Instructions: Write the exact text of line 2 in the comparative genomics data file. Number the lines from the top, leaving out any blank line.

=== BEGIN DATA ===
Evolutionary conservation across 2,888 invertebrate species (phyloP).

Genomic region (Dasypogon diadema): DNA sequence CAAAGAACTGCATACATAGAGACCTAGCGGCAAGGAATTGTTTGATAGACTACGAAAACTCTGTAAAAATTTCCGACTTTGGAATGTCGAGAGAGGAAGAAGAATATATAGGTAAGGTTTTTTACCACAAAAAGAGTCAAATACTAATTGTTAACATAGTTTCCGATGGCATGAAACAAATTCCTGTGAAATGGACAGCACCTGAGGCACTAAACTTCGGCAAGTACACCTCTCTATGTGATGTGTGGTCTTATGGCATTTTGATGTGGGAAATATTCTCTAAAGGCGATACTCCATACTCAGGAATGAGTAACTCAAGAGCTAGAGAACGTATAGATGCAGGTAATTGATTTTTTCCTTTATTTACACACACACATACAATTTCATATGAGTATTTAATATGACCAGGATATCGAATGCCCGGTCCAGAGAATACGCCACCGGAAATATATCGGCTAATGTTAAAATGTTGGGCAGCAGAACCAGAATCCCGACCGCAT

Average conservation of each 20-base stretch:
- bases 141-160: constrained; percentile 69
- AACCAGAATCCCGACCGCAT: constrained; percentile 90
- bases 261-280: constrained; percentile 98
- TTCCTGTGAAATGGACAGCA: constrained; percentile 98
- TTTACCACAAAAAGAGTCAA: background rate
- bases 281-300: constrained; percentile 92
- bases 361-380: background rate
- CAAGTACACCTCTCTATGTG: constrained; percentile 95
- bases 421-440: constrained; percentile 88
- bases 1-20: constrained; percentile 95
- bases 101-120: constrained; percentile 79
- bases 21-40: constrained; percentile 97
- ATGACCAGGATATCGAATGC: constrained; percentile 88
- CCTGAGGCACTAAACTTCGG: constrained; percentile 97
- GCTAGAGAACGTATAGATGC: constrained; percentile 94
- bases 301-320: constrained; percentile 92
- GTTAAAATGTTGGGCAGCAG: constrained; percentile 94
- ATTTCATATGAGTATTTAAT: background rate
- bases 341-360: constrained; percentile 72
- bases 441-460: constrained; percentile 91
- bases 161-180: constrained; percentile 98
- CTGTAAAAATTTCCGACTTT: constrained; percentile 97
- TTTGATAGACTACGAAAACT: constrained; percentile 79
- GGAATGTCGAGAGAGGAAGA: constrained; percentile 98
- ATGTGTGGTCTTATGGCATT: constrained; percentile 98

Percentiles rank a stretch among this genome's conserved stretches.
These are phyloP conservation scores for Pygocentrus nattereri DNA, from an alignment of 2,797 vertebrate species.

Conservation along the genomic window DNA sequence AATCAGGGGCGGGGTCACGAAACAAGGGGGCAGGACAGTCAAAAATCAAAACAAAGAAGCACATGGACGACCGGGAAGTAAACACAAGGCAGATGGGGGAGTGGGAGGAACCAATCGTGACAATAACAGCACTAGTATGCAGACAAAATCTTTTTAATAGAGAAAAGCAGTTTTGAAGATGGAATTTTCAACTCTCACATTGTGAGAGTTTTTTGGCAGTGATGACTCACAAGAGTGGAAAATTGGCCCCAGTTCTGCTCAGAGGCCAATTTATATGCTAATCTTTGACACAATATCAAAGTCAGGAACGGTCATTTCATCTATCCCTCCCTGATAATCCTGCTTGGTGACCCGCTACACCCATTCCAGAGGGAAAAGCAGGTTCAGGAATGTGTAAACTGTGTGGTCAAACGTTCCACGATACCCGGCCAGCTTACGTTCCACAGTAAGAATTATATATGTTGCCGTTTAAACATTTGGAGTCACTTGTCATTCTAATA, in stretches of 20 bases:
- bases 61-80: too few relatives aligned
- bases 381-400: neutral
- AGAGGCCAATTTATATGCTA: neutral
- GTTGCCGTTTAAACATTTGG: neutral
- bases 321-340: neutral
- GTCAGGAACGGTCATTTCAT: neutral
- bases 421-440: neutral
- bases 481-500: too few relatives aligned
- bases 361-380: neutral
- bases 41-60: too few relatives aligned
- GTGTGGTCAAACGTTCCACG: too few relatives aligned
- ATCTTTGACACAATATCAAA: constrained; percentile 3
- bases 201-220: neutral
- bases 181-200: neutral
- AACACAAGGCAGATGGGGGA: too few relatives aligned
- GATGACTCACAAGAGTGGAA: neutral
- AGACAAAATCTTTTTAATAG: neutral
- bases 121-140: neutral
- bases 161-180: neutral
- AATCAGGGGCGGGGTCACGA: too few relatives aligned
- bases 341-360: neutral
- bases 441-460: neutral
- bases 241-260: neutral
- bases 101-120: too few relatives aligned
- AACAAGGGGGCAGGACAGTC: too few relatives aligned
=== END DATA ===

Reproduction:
Genomic region (Dasypogon diadema): DNA sequence CAAAGAACTGCATACATAGAGACCTAGCGGCAAGGAATTGTTTGATAGACTACGAAAACTCTGTAAAAATTTCCGACTTTGGAATGTCGAGAGAGGAAGAAGAATATATAGGTAAGGTTTTTTACCACAAAAAGAGTCAAATACTAATTGTTAACATAGTTTCCGATGGCATGAAACAAATTCCTGTGAAATGGACAGCACCTGAGGCACTAAACTTCGGCAAGTACACCTCTCTATGTGATGTGTGGTCTTATGGCATTTTGATGTGGGAAATATTCTCTAAAGGCGATACTCCATACTCAGGAATGAGTAACTCAAGAGCTAGAGAACGTATAGATGCAGGTAATTGATTTTTTCCTTTATTTACACACACACATACAATTTCATATGAGTATTTAATATGACCAGGATATCGAATGCCCGGTCCAGAGAATACGCCACCGGAAATATATCGGCTAATGTTAAAATGTTGGGCAGCAGAACCAGAATCCCGACCGCAT